Stewart's Last Hurrah (1999)
Payne Stewart had shaken off his “clown” reputation with his win in the USPGA in 1989 and his US Open win in 1991, where he beat Scott Simpson in a playoff. He was always hugely popular with golf fans for his unique outfits, featuring a flat cap and pants which were a cross between plus fours and knickerbockers, all in remarkably loud colours. By 1999, Stewart hadn’t won on tour for four years and was seen as a good player whose moment had perhaps come and gone. In
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1998, he had led the US Open by four shots going into the final round, only to shoot a 74 as Lee Janzen snatched victory by a shot with a 68. At the US Open at Pinehurst No 2, he was determined not to let another title slip away. Despite the usual Tiger charge and a great effort by Vijay Singh, it all came down to a head-to-head battle against a young Phil Mickelson. In the event, Phil was in the middle of the sixteenth fairway with a one-shot lead before missing the green and failing to get up and down for his only bogey of the day. When Stewart stuffed his approach on seventeenth to four feet for a birdie, Mickelson realized his grip on the trophy was all but gone. On the eighteenth, Stewart sank a fifteen foot par putt for a one-shot win which he celebrated in some style. Unbelievably, within a couple of months Stewart was gone, killed in a plane accident en route to the Tour Championship. The private jet had suffered a massive loss of cabin pressure, killing everyone on board and the world watched as the ghost plane flew until the fuel ran out and it crashed in South Dakota.
Ouimet's Amateur Hour (1913)
This was the Open which captured the US public’s imagination, the plucky young American Francis Ouimet against Britain’s best. The sad part was that three years previously, America had found her superstar, a prodigy called Johnny McDermott. He finished second in 1910, aged just eighteen, before winning a year later. He remains the youngest ever winner of the US Open, and was the first American to do so. However, he wasn’t an amateur and it seems that it was this which made Ouimet's 1913 Open victory so special. Ted Ray and Harry Vardon had been on an exhibition tour of the US beating all comers (although McDermott routed them in the final event before the Open) and it was felt that the championship was theirs for the taking. Ouimet was a twenty-year-old local champion when the US Open came to his local course at Brookline, having won the Massachusetts Amateur earlier in the year. What made the championship memorable wasn’t just that he matched the legendary pros over the four rounds, it was that despite being a massive underdog for the play-off, he played brilliantly to defeat them mano-a-mano. Also helping the narrative along was the extraordinary presence of ten-year-old Eddie Lowery, Ouimet’s caddie. Ouimet never turned pro and had a superb amateur career, albeit slightly interrupted by the outrageous decision to strip him of his amateur status in 1916 because he was working in a sporting goods store. This caused a huge uproar at the time, which the USGA chose to ignore. After the war his status was quietly reinstated.
In any era without Bobby Jones he would have been feted as the best amateur in the world. As it was, he went on to mentor players such as Gene Sarazen, and also became the first American to become Captain of the R&A.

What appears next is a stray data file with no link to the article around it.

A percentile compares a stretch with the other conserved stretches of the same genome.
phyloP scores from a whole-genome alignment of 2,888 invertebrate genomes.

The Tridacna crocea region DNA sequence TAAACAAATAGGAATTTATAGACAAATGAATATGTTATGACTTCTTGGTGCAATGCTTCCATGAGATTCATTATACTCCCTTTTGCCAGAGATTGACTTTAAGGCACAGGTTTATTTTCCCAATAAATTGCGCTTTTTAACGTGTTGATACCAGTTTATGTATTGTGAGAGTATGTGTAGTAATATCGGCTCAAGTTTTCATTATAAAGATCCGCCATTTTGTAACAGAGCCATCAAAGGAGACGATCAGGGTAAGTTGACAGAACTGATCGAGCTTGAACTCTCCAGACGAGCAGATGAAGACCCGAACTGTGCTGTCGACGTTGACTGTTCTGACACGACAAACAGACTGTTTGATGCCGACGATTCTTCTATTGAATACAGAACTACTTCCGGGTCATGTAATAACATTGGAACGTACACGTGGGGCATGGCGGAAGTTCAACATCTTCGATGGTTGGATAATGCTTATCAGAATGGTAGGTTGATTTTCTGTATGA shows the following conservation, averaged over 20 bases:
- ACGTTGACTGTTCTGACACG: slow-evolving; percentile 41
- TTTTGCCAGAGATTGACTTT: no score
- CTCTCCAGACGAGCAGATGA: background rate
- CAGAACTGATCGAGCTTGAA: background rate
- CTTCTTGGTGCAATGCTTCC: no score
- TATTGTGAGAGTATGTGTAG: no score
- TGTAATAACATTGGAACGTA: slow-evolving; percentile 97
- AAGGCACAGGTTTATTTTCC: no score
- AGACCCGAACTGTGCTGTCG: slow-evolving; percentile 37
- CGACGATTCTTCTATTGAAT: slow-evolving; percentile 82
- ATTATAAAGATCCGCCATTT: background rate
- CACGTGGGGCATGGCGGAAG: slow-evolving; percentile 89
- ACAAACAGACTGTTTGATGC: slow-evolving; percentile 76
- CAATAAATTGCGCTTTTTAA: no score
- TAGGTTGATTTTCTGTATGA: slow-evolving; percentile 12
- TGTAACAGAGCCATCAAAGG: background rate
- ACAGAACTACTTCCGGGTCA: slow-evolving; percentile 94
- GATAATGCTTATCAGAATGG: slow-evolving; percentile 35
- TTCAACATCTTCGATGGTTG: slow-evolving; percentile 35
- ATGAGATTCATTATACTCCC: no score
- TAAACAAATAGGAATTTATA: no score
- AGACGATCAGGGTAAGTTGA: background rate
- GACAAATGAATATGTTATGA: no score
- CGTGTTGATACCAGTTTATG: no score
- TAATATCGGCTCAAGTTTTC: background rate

Armour's Battling Win (1927)
Oakmont in 1927 was brutal; the first example of what we would today call a classic US Open course. It had it all: the slick greens, the 300 bunkers, and especially the nightmarish rough. The course gave up only a single round under par over the five days of play when Tommy Armour scored a stunning 71 in the second round. Only one man had seemingly held himself together consistently, Harry “Lighthorse” Cooper who had finished with a total of 301. Out on the course, coming off a double bogey at the longest hole in US Open history at the time, the interminable 621 yard twelfth (still the sixth longest ever), Armour
American Heroes (clockwise from top left): Nicklaus and Palmer, two of the greatest US Open champions in history; Ouimet is carried by the Brookline galleries following his win in 1913 (Ouimet's caddie, tenyear-old Eddie Lowery, is seen in the foreground); Stewart's fifteen foot putt at the final hole in 1999 denied Phil Mickelson HK Golfer・JUN 2011
Decades Apart: Tommy Armour (top right) shakes the hand of Harry "Lighthorse" Cooper (left) following his triumph in 1927; Woods in his prime (below), the 2000 US Open at Pebble Beach
stood on the thirteenth tee knowing he needed to play the last six holes in one under to match Cooper. He also knew that the previous day, reigning US Open champion Bobby Jones had stood on the same tee with a share of the lead and then played the next four holes in seven-over par to watch his title slip away. Armour started grinding, scoring par after par for the next five holes, until he stood on the eighteenth needing a birdie to tie. Unbelievably, he hit his drive 250 yards down the middle (which was enormous for the time), and then knocked in a three-iron to eleven feet. With the boisterous crowd willing him on, he stroked in the birdie to force an eighteen-hole play-off. For some reason the huge crowd had taken a dislike to Cooper. It was felt that the locals appreciated Armour’s humility, whereas Cooper was seen as brash and was nicknamed, “Cocksure Cooper” and “Chesty Harry”, whereas Armour was a deliberate player. In the event the Tortoise and Hare tale played out perfectly, with Cooper racing to a two-shot lead after eleven holes, only to take twenty-seven shots on the final six holes as Armour again played brilliantly to play the same stretch in twenty-two strokes and win by three, holing enormous putts along the way. Oakmont had served up another classic!